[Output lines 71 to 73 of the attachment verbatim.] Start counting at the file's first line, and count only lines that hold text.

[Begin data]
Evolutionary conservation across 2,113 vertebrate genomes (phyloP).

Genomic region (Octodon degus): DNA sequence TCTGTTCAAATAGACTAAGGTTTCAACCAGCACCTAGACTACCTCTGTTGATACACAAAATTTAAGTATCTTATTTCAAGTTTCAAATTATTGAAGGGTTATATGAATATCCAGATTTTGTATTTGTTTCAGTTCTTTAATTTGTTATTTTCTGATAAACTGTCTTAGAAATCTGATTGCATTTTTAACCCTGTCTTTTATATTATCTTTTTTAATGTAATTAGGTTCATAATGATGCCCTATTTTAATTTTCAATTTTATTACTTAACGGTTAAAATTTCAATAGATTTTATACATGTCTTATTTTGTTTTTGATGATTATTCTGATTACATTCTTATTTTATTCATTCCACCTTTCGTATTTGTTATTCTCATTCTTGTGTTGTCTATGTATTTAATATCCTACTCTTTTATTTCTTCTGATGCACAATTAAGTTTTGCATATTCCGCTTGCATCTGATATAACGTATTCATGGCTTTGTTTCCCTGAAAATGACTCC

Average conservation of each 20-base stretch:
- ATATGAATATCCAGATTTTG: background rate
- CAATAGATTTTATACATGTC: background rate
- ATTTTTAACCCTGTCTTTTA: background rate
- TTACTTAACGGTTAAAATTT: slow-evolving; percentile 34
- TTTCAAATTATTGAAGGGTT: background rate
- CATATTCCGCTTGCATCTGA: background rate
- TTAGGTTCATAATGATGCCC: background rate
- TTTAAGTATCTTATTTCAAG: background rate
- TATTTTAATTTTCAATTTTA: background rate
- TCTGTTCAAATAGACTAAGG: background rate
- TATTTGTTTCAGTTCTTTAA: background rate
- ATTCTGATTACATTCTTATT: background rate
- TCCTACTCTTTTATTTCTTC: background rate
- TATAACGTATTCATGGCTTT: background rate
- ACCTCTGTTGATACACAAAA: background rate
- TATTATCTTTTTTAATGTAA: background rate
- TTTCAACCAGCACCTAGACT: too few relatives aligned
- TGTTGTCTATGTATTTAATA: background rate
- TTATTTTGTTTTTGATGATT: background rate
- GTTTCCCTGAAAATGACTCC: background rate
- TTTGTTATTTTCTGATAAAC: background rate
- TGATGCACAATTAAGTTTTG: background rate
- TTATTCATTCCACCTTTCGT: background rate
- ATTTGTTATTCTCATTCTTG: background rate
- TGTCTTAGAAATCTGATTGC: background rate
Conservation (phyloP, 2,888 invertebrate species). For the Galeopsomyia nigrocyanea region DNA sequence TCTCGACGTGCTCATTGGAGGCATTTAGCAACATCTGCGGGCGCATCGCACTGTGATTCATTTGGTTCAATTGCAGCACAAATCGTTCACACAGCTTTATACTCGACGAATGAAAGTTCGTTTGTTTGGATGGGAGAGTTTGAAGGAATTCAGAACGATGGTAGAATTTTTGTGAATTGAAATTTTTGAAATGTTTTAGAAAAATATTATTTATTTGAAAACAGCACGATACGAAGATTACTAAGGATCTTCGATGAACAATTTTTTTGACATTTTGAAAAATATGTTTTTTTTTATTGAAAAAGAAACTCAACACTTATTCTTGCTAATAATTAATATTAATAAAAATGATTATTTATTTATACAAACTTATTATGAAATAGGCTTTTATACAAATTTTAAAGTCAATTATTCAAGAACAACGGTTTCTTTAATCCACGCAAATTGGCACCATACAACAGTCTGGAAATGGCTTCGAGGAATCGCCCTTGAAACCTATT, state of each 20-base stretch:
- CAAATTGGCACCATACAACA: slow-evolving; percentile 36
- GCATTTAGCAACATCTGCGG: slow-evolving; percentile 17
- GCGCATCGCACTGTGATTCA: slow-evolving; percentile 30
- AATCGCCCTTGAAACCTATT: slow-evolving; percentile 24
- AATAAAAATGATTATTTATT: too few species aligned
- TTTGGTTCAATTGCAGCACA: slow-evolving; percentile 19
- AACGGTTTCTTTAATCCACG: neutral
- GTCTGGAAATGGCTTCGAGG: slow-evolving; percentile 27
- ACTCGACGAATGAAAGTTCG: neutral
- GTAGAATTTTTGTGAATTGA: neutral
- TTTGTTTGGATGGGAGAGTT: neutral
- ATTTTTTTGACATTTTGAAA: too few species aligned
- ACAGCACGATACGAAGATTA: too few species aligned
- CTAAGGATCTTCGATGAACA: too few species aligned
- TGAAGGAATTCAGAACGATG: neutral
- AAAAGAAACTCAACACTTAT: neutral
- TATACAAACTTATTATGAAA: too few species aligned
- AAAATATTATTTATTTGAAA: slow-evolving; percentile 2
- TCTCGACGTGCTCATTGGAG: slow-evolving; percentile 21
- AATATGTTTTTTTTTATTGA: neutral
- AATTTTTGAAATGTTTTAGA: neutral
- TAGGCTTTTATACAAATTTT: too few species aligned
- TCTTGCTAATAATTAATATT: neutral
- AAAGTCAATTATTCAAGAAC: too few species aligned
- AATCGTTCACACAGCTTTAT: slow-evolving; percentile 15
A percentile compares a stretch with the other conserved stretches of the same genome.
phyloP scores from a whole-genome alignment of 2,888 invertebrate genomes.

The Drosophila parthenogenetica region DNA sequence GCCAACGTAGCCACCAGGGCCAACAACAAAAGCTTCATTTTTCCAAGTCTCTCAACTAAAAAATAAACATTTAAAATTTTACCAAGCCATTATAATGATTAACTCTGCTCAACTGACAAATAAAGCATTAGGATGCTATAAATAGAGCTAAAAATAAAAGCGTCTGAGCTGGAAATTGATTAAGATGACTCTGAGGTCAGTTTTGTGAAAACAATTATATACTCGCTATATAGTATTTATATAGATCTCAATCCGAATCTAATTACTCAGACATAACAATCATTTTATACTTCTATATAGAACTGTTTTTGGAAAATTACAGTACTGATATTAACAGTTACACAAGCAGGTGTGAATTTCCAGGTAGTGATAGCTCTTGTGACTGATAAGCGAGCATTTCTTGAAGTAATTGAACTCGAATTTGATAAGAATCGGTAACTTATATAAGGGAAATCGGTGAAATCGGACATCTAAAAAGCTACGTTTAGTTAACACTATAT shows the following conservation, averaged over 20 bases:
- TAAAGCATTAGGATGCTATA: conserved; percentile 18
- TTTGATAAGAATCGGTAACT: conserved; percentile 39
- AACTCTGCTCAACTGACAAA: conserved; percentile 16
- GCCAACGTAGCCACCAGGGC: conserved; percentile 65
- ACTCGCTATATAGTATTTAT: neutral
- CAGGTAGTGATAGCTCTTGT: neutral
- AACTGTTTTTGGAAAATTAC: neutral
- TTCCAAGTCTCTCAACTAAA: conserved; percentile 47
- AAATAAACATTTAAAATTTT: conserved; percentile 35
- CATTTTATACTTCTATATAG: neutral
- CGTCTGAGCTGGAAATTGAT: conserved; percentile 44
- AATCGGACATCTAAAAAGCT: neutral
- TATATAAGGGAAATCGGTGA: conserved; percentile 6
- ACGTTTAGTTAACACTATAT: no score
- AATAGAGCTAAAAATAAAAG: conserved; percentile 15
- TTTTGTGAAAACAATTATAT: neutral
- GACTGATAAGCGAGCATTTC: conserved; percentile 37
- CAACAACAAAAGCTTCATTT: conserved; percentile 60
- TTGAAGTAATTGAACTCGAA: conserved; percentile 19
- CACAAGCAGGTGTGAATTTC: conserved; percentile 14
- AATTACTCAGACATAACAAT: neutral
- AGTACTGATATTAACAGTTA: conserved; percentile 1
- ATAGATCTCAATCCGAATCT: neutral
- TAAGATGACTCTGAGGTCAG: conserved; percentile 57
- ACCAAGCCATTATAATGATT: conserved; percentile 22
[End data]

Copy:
- ACGTTTAGTTAACACTATAT: no score
- AATAGAGCTAAAAATAAAAG: conserved; percentile 15
- TTTTGTGAAAACAATTATAT: neutral